Death invariably remains a delicate subject to broach with any family member, particularly when it is imminent. In some cultures, however, it is never raised, as it is considered a taboo. However, in my previous line of work, it gave me the license to be upfront in handling the subject openly with a wide range of clients, but its sensitivity always predicated my approach. Elizabeth Bernstein, writing for the Wall Street Journal, has some exceedingly sound advice for those who have to approach this subject with a dying loved one. Here is a summary of how one can approach the talk:
Talk early. Don’t wait until the very end, when people are understandably very emotional. Time may be limited, and the dying person may move in and out of consciousness.
Make a crib sheet. If you aren’t sure what you want to say or whether you’ll be able to say it, write it down and read it aloud, says Brian Carpenter, professor of psychological and brain sciences at Washington University in St. Louis.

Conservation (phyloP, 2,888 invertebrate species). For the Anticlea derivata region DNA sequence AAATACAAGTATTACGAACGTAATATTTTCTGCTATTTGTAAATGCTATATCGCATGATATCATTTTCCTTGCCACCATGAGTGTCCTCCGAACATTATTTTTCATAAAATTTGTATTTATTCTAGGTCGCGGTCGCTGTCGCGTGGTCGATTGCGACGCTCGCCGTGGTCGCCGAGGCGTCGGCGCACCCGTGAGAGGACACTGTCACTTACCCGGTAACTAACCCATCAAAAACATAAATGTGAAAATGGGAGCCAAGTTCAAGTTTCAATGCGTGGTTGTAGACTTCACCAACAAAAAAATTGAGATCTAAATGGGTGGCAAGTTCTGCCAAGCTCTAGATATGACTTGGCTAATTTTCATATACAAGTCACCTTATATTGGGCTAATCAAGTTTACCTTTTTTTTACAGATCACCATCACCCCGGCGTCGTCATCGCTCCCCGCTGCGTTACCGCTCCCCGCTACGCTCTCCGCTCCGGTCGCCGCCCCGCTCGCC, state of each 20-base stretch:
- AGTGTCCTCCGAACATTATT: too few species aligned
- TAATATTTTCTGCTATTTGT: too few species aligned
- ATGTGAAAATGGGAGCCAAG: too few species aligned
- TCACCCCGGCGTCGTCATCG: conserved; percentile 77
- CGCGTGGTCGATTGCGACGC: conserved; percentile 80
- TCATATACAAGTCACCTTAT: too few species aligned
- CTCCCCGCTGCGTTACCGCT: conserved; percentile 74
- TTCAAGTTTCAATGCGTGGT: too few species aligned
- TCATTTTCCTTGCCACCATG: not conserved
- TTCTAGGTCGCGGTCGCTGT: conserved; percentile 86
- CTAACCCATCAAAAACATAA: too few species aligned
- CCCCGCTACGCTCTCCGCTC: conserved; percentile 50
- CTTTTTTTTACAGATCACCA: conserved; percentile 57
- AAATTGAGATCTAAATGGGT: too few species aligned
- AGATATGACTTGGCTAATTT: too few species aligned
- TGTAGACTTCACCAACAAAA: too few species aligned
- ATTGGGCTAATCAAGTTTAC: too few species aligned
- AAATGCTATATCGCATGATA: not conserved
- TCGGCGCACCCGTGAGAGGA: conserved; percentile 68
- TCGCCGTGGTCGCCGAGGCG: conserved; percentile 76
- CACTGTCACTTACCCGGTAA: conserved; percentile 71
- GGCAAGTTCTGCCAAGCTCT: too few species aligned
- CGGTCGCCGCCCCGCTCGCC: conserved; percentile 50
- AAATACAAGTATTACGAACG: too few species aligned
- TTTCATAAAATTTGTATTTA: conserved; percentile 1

Start with an explanation. And acknowledge the talk is difficult for you. Dr Carpenter suggests: “I’m not sure how much time we’ll have left, and there are some things I want to make sure I say to you while I can.”
Keep it brief. People are likely to have less physical and emotional energy to sit through something long. Pick one to two of the most important things you want to say.
Don’t expect people to change. Not everyone is up for the conversation you envision. If someone doesn’t want to talk, let it go.
Don’t push religion. Not everyone has the same beliefs, and expecting others to share yours is discounting who they are.
Manage your expectations. Often, people think a dying person will offer up the secrets to life or explain a family mystery, says Maureen P. Keeley, professor of interpersonal communication at Texas State University, in San Marcos, Texas. But that may be out of character for the person—and exhausting.
Be compassionate. “In some situations, forgiveness and staying silent may be more gracious than speaking an unkind truth,” Dr Carpenter says.
Be present. Sometimes the best talks happen when you least expect them. So the more time you spend with the person, the more opportunities you will have.
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